The public health model of injury prevention has also been used to study and reduce unintentional drowning. The Consumer Product Safety Commission attributed dozens of drownings to circulation entrapments in pools, spas, and whirlpool bathtubs.
Similar data were key to legislative efforts requiring all pools to install drain covers. Additional evidence-based interventions include life jacket use, barrier installation, and supervision of young children. Collectively, these interventions have contributed to a 46% decrease in drowning fatality for infants under age 1 year, and a 28% overall decrease among children of all ages.
Safe Kids Worldwide
2018 Hidden hazards: an exploration of open water drowning and risks for kids.
Applying the Public Health Model to Gun Violence
As with motor vehicle accidents and drowning, a public health approach to injury prevention can reframe firearm violence as a societal issue, rather than an individual one. This model acknowledges the intersections of gun violence with populations and their environment. The new funding for firearm research can be targeted to answer important questions about safe gun storage and disposal and the effectiveness of interventions such as background checks, “smart guns,” and age limits for firearm access. Other unanswered questions that directly pertain to medical providers include best practices for patient counseling on gun safety and the intersection of gun violence with behavioral health issues. These data can guide policies governing firearm use as well as interventions to address the personal and environmental factors that contribute to violence. They can also inform standards implemented across health care settings, including those related to the care of patients who are at risk of committing or being subject to gun violence.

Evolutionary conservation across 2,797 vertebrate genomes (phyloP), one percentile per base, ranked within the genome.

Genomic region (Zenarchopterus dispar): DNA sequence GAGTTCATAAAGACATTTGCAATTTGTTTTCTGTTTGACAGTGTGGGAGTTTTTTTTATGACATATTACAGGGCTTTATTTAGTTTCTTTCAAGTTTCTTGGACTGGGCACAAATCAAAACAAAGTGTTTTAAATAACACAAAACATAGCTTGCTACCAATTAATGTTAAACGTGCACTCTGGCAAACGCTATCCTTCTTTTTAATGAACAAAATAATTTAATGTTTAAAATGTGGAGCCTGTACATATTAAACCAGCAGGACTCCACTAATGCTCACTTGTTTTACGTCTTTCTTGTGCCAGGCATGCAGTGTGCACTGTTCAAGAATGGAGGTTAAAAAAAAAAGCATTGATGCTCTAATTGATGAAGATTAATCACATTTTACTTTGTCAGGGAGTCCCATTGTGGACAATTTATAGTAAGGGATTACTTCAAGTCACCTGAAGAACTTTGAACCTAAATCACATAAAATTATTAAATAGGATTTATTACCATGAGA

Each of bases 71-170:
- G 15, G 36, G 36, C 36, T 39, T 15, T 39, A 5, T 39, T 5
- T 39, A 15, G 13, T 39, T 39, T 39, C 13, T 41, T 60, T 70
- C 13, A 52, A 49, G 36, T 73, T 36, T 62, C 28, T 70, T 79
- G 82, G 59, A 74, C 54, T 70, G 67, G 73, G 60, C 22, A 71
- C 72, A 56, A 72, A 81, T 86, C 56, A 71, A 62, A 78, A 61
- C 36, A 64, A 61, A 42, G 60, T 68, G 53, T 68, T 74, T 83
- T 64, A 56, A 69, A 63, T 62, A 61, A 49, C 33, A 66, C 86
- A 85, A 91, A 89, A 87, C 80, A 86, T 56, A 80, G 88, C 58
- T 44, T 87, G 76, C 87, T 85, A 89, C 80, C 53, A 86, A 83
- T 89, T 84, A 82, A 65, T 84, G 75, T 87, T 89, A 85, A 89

In addition to guiding policy, government funding of firearm research also presents an opportunity to depoliticize the contentious issue of gun violence. As a former chief lobbyist of the National Rifle Association stated, a primary concern about this research was that it would depict “gun ownership [as] a disease that needed to be eradicated.” These concerns about the use of research to promote political agendas misconstrue the scientific approach to data collection. As scientists have long embraced for other fields, research on gun violence should not be understood as prematurely supportive of any one policy action; rather, data provide the context needed to inform policy. The CDC and National Institutes of Health can ensure that new funds for firearm research are used to broaden the scope of possible solutions and to inform a harm-reduction approach involving safety standards for continued firearm ownership. To this end, recipients of federal funding can also ensure that the process of grantmaking and funding allocation reflects the public health priority of objective data collection and remains insulated from political bias. Health professionals can play a critical role in this effort by emphasizing the scientific approach, orienting discussions of gun violence toward a goal of restoring data to policy, and using past instances of successful injury and mortality reduction to guide the response to the gun violence crisis.
Gun violence is personal and its impacts are individualized. However, like with past public health crises, gun violence can be effectively treated using a scientific approach. Allowing government funding of research on gun violence is just one stepping stone to a national solution, but it is a significant achievement in reframing gun violence as the public health problem that it is.
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Trends in research publications about gun violence in the United States, 1960 to 2014.JAMA Intern Med. 2017; 177: 124-126
Priorities for Research to Reduce the Threat of Firearm-Related Violence. The National Academies Press,
- The National Academies of Sciences Engineering and Medicine
Giffords Law Center. Gun violence statistics. Available at:https://lawcenter.giffords.org/facts/gun-violence-statistics/. Accessed February 17, 2020.
Challenges in motor vehicle safety.Annu Rev Public Health. 2002; 23: 93-113
- Centers for Disease Control and Prevention
Achievements in public health, 1900-1999 motor-vehicle safety: a 20th century public health achievement.MMWR Weekly. 1999; 48 (): 369-374
Consumer Product Safety Commission. 1999-2011 Reported circulation/suction entrapments associated with pools, spas, and whirlpool bathtubs, 2012 report. Available at:https://www.cpsc.gov/s3fs-public/pdfs/entrap12.pdf. Accessed February 17, 2020.
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Published online: April 06, 2020
Conflict of Interest: None.
Authorship: All authors contributed equally to the writing of the manuscript.